A snap general election and everything is up in the air again. It may mean more changes to our pension system. Then again, it may not. All bets are off. Our job is just to keep watching and react to events completely outside our control. And that is true not just for those of us in the pensions industry but for all of us living in the group of countries we call the United Kingdom.
Many say the pensions triple-lock has had its day. Maybe it has. Who knows? Indeed, who really cares? If it does not go this time, it may go the time after that or at any other time in the name of intergenerational fairness or some other trendy cause or slogan.
The sad reality is that it will all depend on who will need certain people to vote for them rather than who needs the support of a secure pension as they age.
The same applies to the “granting” of tax relief on pension contributions. I cannot remember a Budget statement that was not preceded by acres of newsprint warning of the imminent loss of pension tax relief in the name of fairness and equality or some such notion or other. Perhaps this time there will be radical changes to that. Or perhaps not. Again, who knows or can really be bothered to care anymore? It will happen some time. Now is a good a time as any.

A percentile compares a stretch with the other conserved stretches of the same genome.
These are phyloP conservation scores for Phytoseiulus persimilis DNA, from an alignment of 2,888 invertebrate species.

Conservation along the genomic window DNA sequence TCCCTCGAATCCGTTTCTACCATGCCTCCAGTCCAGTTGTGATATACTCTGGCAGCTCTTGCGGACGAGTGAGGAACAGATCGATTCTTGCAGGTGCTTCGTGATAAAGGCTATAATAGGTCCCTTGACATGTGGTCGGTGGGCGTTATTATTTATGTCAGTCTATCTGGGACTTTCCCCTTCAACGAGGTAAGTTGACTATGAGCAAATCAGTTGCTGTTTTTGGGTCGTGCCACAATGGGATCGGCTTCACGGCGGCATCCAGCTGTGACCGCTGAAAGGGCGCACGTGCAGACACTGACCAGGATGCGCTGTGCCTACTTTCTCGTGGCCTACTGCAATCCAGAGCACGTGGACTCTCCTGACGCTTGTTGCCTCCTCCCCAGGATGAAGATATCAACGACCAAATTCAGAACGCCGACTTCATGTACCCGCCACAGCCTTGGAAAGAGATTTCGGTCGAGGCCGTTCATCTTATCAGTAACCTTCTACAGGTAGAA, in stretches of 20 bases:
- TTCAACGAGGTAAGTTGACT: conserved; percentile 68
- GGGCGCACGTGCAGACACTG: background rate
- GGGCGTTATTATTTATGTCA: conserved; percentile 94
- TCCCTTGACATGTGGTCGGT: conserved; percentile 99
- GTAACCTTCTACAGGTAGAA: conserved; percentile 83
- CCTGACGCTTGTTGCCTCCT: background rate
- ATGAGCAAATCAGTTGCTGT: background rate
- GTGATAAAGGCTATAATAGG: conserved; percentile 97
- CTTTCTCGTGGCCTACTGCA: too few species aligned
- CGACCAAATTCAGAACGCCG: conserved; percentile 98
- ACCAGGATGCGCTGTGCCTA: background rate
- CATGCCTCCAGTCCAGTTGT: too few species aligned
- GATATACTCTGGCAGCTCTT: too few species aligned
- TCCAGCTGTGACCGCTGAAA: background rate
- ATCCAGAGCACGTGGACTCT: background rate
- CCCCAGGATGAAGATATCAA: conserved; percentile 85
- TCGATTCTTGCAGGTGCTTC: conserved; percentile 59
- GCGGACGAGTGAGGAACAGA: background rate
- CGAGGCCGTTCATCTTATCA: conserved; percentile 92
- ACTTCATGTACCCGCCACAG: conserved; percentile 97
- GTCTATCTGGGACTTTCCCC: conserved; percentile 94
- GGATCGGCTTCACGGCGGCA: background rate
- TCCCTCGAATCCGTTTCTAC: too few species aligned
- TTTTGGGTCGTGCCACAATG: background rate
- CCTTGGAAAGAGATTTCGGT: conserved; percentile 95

Our pension system has long lost any sense of purpose as far as those who rely on it are concerned. That we today regard as normal the fact highly skilled professionals are driven into retirement by crazy pension rules, and that a whole generation of women have been left utterly disillusioned by poorly communicated changes to state pension age says all we need to know about the state of the system.
The constant tinkering with rules and regulations in the name of who knows or cares what has already turned people against it. More tinkering, more changes, more innovations? Sure. Why not? Bring them on. No one cares any more.
The system no longer inspires or motivates ordinary people. It is just a sideshow for the average person and a Gordian Knot of complexity for those who toil in the industry to marvel at as they sit their professional exams in the study and memorising of complete pointlessness.
Saving for the future is something we should all do if we can. Spending less than we earn is clearly beneficial for all. Very few of us will want or be able to work all our adult days. Pensions were a good idea once: they helped us achieve all these good things.
And they were more powerful by far when actively encouraged by our employers and those in government. But those days are over now. We are on our own.
Steve Bee is director at Jargonfree Benefits